No. 16 Michigan has QB questions with Rutgers on deck

ANN ARBOR, Mich. (AP) No. 16 Michigan is preparing for Saturday's game against Rutgers with questions at both quarterback and running back - and trying hard to have short memories.

Just as the Wolverines (6-2, 3-1 Big Ten) tried hard to forget their last-play loss to Michigan State on Oct. 17, they insist the emotional high of their goal-line stand for a win at Minnesota last weekend will be short-lived.

''We didn't dwell on (the Michigan State play) long at all. Coach (Jim) Harbaugh told us to live with it and move on,'' nose tackle Ryan Glasgow said. ''The play against Minnesota, I think we'll have the same approach. You can't think just because you do that once, or win a game on a great play, you can't let that blind you as you're preparing.''

Glasgow and linebacker Joe Bolden were credited with the tackle on Minnesota quarterback Mitch Leidner's last-gasp sneak attempt. It was the Wolverines' second straight stop from inside the 1-yard-line in the final seconds after they successfully defended a play-action pass on the previous play.

Earlier in that game, Michigan starting quarterback Jake Rudock left the field after suffering what Harbaugh would later call a ''torso'' injury. On Monday, Harbaugh said Rudock's ability to play Saturday will be determined this week in practice.

''We'll see how much he can do,'' Harbaugh said. ''He'll probably be sore, probably be limited. That would be expected.''

Harbaugh said ''there's no magic formula'' for determining Rudock's availability on Saturday other than he would not put him in a position to further injure himself. ''We'll go with the player that is our best option, the player that gives us the best chance to win,'' he said.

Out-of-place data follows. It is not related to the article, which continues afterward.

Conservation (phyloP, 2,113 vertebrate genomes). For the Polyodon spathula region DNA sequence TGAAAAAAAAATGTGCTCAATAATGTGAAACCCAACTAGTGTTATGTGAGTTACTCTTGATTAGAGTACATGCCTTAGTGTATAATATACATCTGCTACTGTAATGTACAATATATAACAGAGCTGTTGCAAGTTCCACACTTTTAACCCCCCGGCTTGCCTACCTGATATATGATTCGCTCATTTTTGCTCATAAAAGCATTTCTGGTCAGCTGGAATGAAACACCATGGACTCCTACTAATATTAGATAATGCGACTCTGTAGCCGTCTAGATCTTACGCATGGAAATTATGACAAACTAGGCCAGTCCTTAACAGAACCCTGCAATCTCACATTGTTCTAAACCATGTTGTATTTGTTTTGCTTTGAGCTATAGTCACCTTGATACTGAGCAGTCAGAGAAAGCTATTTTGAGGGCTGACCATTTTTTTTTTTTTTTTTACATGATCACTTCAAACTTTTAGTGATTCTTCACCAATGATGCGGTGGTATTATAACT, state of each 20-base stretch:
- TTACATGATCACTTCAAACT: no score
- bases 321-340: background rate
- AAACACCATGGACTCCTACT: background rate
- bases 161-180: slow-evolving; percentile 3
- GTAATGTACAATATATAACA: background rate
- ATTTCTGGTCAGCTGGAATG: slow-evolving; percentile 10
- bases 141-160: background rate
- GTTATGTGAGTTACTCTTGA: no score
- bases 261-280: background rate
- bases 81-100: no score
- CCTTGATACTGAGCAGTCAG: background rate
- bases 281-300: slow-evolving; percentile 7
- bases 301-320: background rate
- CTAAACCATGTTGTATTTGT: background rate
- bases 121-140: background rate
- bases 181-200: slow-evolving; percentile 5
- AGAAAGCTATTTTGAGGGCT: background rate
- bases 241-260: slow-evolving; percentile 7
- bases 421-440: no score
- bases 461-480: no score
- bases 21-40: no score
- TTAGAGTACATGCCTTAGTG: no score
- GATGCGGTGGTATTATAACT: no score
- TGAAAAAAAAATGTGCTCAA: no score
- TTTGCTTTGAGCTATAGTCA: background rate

The Wolverines will apparently be without tailback Ty Isaac, who does not appear on the depth chart distributed by Michigan on Monday. When asked for clarification, Harbaugh said it's ''an internal matter.'' Asked for further comment, he said ''I'll keep you posted,'' and, after a pause, added: ''None of your business. That would be another way to say it.''

Michigan faces Rutgers (3-5, 1-5) with a key goal of trying to get its defense back on track against a Scarlet Knights offense that averages nearly 400 yards per game.

After six games, the Wolverines' defense was the top-ranked unit in the country in points allowed (6.3 points), No. 2 in total defense (181.3 yards) and passing yards allowed (115.5 yards) and No. 3 in rushing yards allowed (65.8 yards). In its last two games, Michigan's opponents have scored a combined 33 points and amassed 847 yards, including 645 passing.

The Wolverines have jumped up one spot to No. 2 in the country in rushing yards allowed thanks to the strong play of its defensive line, a group that didn't allow an inch to the Minnesota offensive line on that final play of the game.

After going head-to-head with that line in practice, Michigan offensive lineman Erik Magnuson said he felt sorry for his Golden Gophers counterparts.

''We're pigs, but they're like extreme wild boars,'' he said. ''I feel bad for them. That's a tough situation to be in.''

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